Philie Group Blog

Your Business is One Team, with One Jersey
By Mike Philie

This blog originally published in Printing Impressions.


Some are on offense, some are on defense, and some are on special teams. Heck, some are on the practice squad and may never see the opposing team or ever make a road game. But you know what they have in common? They all wear the same jerseys, they play for the same team.


Coaching those teams can be a challenge. The personalities and the egos sometimes rise well above the true capabilities of the player, and can dwarf the single most important reason they are assembled together. That is, to play together in such a way as to prevail over the opposing team. Now, you’re not trying to stomp out a competitor or beat up on your customer. But you are trying to win every day.

What’s a Win?


Is earning profit a win or is profit the outcome of doing all the little things right? Focusing on doing the right things – everyday, will lead you to wins (and profit). Let’s review a couple of these little things. How about self-improvement – what are you doing today, or this week, or month, to make yourself or your team better? Or perhaps it’s being easy to work with. You recognize that you can be both a customer and a supplier in the company that you work at and depending on what step of your process you’re at, you may be selling or you may be buying with your co-workers and peers. Look in the mirror and ask yourself, “am I easy to do business with.” Better yet, ask your co-workers and the customers that you come in contact with. Ask them, really, it won’t hurt. I think that this approach could have a positive impact on the sales, customer service, and estimating functions at most companies. Getting these three groups on the same page is a vital part of your ultimate client success, and wins. Might be a good place to start this.

No Gliding


When I coached ice hockey, I was a stickler for no-gliding. If you were going out on your shift, you needed to skate hard for the entire shift-no gliding. That’s one of the reasons the shifts are so short – skate hard for a minute and then get off the ice. In the business world, the boss can’t always “see” whether or not you’re working hard. In sales, call reports generally aren’t close to what’s really going on. CRM’s with deal pipelines can be a better alternative. And good data collection on the shop floor is a must if you want to be a leader. But in the end, a common thread I see is that if you have the right folks in the right jobs, they already know that they shouldn’t glide on the job as they are the ones that typically don’t glide through life either. Action item – make sure that you have the right folks wearing your jerseys.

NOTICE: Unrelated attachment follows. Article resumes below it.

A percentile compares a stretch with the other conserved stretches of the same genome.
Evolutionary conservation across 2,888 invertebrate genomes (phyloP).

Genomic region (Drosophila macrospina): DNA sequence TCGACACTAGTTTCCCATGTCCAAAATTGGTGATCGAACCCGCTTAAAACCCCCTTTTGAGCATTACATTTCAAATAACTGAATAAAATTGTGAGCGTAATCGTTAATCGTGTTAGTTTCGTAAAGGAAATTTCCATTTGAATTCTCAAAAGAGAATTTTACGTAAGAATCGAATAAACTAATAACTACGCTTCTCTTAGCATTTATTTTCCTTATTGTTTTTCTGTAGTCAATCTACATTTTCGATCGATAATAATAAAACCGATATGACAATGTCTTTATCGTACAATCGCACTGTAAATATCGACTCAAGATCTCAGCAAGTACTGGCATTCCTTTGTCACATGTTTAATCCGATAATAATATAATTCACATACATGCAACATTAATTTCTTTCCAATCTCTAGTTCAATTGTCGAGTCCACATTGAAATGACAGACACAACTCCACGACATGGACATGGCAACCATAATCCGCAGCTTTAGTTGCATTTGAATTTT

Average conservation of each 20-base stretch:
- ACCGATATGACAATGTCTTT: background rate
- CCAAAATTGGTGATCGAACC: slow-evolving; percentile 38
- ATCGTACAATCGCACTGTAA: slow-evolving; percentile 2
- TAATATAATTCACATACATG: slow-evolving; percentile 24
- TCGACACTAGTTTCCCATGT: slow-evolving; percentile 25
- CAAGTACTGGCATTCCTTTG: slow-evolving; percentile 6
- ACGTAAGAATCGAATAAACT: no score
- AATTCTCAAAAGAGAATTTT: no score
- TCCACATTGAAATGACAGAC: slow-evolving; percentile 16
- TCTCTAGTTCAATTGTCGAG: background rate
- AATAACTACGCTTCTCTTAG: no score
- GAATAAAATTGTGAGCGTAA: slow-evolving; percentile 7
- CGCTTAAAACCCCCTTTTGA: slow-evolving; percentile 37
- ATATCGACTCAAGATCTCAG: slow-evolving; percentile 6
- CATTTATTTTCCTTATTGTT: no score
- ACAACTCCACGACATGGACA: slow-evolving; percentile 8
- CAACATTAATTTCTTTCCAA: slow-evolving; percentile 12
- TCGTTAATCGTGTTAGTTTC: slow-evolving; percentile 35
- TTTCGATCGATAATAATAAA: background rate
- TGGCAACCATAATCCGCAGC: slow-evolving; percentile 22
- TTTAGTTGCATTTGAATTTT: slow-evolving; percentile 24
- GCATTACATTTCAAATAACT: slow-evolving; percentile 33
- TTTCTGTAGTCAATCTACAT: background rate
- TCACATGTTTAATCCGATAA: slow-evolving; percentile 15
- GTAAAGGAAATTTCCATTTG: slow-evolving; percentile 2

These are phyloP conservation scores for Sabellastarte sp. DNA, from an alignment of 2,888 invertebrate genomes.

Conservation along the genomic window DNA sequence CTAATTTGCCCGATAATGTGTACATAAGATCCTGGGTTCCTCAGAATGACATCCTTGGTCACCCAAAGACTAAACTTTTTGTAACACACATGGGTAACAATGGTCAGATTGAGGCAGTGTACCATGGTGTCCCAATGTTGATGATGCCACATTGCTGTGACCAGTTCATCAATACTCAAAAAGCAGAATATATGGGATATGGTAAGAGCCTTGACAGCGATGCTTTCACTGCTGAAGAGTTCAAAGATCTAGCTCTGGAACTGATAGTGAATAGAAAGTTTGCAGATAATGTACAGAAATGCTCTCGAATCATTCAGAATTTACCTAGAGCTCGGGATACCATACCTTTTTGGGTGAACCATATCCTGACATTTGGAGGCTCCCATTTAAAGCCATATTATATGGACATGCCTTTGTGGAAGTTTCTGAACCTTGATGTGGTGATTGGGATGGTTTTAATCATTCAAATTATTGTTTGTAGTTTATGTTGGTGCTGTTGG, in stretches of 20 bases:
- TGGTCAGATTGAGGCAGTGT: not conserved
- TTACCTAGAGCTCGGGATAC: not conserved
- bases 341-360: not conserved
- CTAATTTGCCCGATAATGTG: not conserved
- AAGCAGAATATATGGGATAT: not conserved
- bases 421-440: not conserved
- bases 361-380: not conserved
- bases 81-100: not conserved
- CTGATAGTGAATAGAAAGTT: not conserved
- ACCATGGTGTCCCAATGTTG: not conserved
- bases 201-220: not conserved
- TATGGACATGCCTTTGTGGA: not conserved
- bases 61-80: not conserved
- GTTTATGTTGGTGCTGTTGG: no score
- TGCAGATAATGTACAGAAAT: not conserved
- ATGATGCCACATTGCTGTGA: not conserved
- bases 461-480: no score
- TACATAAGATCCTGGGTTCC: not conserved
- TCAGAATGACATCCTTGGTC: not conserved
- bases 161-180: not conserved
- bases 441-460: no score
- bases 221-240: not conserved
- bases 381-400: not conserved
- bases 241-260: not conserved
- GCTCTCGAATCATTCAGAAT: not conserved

Set the Expectations


You’ve heard me say before that you get what you tolerate. Take a hard look at the expectations that have been developed, reviewed, and spelled out to the team. The last point is important – make sure that all their heads are nodding yes when you ask if they understand completely what is expected. Even with that you may encounter a few heartaches, but at least you’ve made the attempt and now you can focus on the outliers and either fix the situation, find that person a different role to play, or finally, maybe determine that they need to be on a different team.


Strategy, planning, and working on your business still rules the successful businesses of today. Reviewing the strategy for your team and how well they all play together is crucial today. Today’s market and helping your staff deliver a consistent message to your customers is your next major hurdle to sustainable, profitable growth and continuing to be a top-performing company. The good news is that you can start today, and let me know how you’re doing.


Mike Philie can help validate what’s working and what may need to change in your business. Changing the trajectory of a business is difficult to do while simultaneously operating the core competencies. Mike provides strategy and insight to owners and CEOs in the Graphic Communications Industry by providing direct and realistic assessments, not being afraid to voice the unpopular opinion and helping leaders navigate change through a common sense and practical approach. Learn more at, LinkedIn or email at


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